Health risks

Using digital devices can strain the eyes, cause neck and shoulder pain, and contribute to conditions like repetitive strain disorders or carpal tunnel syndrome. Kids who game a lot may have less time for healthy activities like exercise and may sacrifice sleep for more time to play.

Learn more: The Pros and Cons of Social Media for Kids & Teens 

What is gaming addiction?

“My kid is addicted to video games!” Many parents have said this in jest, but perhaps you also worry that it could be true. These worries may have intensified when the World Health Organization added “gaming disorder” to its list of addictive behaviours in 2018

The WHO describes gaming disorder as:

  • impaired control over gaming
  • prioritizing gaming over all other activities
  • continuing or escalating gaming even with negative consequences

It’s important to note that the average kid who plays a lot of video games—even the average kid who plays “too many” video games—is not addicted. A diagnosis of online gaming addiction in adolescence would come only when gaming behaviours and patterns are severe enough to significantly impair “personal, family, social, educational, occupational or other important areas of functioning” for at least 12 months. As well, there’s still a lot of strong disagreement among experts about what gaming addiction is and whether it should be included in the WHO’s list of diseases.

Even if your child isn’t officially addicted to games, it can certainly feel like gaming is taking up an unhealthy amount of their time, focus, and energy, or that it’s interfering with their health, happiness, education, or well-being. 

teen pc gaming

How can I help my kids game safely?

Fortunately, there’s a lot that parents and caregivers can do to counter the risks of online gaming. Here are some tips: 

Set limits

One of the first sources to promote gaming safety are the games, platforms, and consoles themselves—most of which come with some great settings and safeguards that let parents set digital boundaries.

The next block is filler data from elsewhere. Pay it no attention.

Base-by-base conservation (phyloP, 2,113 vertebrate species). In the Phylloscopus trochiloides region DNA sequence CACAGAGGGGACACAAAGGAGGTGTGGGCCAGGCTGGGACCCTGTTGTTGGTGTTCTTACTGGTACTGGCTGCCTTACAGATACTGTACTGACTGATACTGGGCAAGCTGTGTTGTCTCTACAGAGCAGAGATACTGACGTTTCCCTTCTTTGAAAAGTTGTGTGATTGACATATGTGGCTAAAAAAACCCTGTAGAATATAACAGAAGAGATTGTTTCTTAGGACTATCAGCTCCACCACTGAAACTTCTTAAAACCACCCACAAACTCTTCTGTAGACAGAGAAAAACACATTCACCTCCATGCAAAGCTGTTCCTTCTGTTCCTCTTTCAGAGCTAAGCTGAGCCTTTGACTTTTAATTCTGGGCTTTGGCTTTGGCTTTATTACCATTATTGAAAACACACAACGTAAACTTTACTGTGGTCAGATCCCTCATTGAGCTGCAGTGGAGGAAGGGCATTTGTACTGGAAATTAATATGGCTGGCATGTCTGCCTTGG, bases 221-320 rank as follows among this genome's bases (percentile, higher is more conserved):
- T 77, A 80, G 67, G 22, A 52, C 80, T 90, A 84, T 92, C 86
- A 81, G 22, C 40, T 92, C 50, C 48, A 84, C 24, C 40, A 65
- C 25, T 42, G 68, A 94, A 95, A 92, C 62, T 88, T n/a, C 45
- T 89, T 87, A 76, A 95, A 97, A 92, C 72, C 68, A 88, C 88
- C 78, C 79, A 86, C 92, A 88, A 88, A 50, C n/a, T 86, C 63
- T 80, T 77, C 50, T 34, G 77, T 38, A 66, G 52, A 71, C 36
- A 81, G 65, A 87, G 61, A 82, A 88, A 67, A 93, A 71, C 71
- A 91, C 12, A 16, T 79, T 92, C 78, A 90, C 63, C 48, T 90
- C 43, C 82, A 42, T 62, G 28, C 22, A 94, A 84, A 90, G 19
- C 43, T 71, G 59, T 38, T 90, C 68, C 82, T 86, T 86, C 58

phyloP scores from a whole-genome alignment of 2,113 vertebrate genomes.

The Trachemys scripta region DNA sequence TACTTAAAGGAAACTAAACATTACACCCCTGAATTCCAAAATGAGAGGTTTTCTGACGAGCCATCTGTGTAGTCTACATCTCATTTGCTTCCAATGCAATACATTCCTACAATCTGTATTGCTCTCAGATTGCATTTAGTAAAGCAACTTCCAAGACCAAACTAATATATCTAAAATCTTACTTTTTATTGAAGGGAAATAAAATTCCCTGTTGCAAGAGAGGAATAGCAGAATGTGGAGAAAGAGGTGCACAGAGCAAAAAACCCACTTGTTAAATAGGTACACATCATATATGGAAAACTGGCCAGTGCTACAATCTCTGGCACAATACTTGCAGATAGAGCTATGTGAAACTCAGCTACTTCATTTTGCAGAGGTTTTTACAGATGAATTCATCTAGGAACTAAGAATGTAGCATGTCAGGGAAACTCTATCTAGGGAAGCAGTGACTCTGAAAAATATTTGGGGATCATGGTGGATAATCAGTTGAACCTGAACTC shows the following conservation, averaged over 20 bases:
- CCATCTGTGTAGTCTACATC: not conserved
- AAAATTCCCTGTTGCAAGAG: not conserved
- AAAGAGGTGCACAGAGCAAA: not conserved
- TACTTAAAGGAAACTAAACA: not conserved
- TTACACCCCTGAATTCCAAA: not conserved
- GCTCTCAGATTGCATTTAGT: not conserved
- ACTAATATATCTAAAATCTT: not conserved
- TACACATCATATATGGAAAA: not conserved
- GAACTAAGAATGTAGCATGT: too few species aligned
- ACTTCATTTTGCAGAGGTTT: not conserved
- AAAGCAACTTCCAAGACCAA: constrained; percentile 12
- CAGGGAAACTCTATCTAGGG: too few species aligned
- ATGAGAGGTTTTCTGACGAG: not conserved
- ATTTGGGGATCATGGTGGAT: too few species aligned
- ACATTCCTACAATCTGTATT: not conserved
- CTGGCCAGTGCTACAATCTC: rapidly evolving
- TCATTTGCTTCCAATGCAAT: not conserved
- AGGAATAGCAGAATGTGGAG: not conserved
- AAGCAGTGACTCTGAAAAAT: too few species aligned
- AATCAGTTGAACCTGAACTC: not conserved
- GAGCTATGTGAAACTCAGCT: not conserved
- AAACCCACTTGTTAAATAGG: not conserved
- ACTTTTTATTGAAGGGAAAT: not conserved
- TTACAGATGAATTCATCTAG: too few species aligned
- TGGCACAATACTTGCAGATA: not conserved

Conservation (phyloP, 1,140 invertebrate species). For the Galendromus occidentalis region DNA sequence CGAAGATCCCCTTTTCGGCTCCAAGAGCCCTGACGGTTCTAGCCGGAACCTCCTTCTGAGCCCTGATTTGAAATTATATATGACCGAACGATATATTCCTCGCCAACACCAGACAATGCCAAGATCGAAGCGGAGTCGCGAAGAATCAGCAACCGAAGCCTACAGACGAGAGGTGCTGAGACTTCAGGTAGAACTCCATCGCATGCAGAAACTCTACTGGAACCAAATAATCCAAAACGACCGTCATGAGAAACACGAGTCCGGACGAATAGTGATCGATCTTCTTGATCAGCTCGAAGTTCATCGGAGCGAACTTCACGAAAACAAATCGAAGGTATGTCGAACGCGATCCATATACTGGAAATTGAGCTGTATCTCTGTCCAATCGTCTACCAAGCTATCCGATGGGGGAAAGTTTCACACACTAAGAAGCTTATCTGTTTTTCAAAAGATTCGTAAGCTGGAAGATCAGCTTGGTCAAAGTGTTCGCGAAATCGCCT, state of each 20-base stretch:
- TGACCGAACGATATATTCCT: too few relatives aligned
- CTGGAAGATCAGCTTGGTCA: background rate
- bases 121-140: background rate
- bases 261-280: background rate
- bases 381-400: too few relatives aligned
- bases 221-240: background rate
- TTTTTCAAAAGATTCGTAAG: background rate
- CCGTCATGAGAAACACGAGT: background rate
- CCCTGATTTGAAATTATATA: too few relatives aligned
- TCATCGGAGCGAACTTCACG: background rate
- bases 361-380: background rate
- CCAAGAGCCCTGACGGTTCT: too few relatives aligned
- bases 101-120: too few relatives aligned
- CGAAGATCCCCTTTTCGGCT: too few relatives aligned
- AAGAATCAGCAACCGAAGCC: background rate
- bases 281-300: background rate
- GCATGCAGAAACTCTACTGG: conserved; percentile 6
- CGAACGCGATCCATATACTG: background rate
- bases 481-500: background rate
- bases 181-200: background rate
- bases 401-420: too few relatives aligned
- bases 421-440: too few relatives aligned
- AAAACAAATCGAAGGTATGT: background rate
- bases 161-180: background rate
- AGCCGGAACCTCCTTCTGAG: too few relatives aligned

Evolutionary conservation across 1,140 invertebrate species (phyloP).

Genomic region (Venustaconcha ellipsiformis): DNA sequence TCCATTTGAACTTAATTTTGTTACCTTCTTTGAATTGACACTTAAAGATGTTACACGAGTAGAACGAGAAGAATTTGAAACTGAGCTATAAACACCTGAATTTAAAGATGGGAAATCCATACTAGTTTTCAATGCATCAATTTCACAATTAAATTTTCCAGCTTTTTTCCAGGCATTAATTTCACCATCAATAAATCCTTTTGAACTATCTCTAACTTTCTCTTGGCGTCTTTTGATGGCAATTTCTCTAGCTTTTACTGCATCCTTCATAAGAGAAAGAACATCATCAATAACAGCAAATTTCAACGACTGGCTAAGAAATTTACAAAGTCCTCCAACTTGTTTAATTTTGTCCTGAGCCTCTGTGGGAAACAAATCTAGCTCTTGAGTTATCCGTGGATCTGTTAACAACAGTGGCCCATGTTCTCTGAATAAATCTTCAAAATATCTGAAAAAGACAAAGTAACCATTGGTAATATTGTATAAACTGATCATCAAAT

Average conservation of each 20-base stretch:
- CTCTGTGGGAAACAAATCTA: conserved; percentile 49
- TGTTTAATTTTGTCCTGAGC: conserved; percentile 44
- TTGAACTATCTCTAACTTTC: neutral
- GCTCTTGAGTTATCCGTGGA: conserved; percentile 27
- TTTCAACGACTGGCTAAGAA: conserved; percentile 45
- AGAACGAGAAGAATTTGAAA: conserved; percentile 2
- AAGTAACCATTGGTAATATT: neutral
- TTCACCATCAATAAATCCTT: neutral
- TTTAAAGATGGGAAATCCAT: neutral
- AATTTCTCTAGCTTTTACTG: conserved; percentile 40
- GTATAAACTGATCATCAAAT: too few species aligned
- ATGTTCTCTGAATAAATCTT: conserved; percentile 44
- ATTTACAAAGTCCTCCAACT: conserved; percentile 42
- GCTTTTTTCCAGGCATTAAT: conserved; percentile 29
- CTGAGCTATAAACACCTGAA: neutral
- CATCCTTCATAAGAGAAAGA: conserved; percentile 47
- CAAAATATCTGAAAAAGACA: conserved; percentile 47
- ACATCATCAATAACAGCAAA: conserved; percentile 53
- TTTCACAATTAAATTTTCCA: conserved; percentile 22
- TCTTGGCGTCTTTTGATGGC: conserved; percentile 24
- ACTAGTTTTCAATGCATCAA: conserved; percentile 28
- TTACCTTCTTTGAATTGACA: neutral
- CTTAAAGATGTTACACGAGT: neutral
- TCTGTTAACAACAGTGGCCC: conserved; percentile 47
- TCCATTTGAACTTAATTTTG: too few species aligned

These controls can allow parents to:

  • stay in charge of the types of games kids can play
  • manage whether kids can communicate with others online and with whom 
  • prevent or require parental permission for in-app or in-game purchases
  • limit the amount of time or the hours during which kids can play on a device. 

What’s more, parental controls are often password-protected to make sure that kids can’t easily change them.

  • You can learn how to restrict inappropriate content and games on Steam, PlayStation, Nintendo, Xbox Live, and Twitch/YouTube Gaming.
  • You can learn how to prevent or turn off in-app purchases on iOS devices and Google Play, as well as set up features like Apple’s “Ask to Buy,” which lets kids send a request to buy or download a new item to a parent.
  • The Mydoh app lets parents respond to kids’ purchases with emoji. In a pinch, parents can use the “Lock Card” feature to put a hold on any new purchases.
  • It’s always a good idea to make sure that you have robust and up-to-date antivirus software to catch any viruses or malware. 
  • Use App store, PEGI and Entertainment Software Rating Board (ESRB) to help make informed decisions about appropriate games for kids.

Internet etiquette

Like any other situation where groups of kids get together to play, online gaming can open kids up to bullying. Just like in real life, gamers can make fun of, insult, or exclude other players. And when gamers hide behind avatars, they might feel freer to say mean or inappropriate things.

There’s no easy way to prevent or “cure” bullying, especially as kids get older. It can help to: 

  • Use parental controls on devices to limit the types of interactions kids are exposed to
  • Have them game in a public part of the house, and limit the use of headsets, so that you can see and hear what’s going on
  • Game with them
  • Talk to them early and often about the dangers of bullying and the importance of treating others kindly and with respect.
  • Let your kids know they can talk to you or a teacher or guidance counsellor if they’re being bullied or feeling unsafe online.

Health

Many parents worry that gaming can have a negative effect on kids’ health. They worry about eye or muscle strain or the effects of sitting at a PC or gaming console for hours each day. It can help to:

  • Separate gaming from snacking: Kids (and adults) can get in the habit of mindlessly eating while playing online. Parents can help by limiting junk food, stocking the house with healthier options, and encouraging kids to leave the computer or console for nutritious meals and snacks. Many households have a “no device” policy at the dinner table.
  • To reduce eyestrain, gamers can try the 20-20-20 rule: every 20 minutes, try to look at something 20 feet away for 20 seconds.
  • To protect sleep, learn about how many hours of shuteye your tween or teen needs each night (hint: 8–10 hours for 13–18-year-olds), and work with them to cut off game time before bedtime. Many households have a “no tech in the bedroom” policy. Others take advantage of settings on individual devices or the family modem or Wi-Fi plan to restrict devices to certain hours. Or, just unplug the modem (and keep it in your bedroom!) overnight.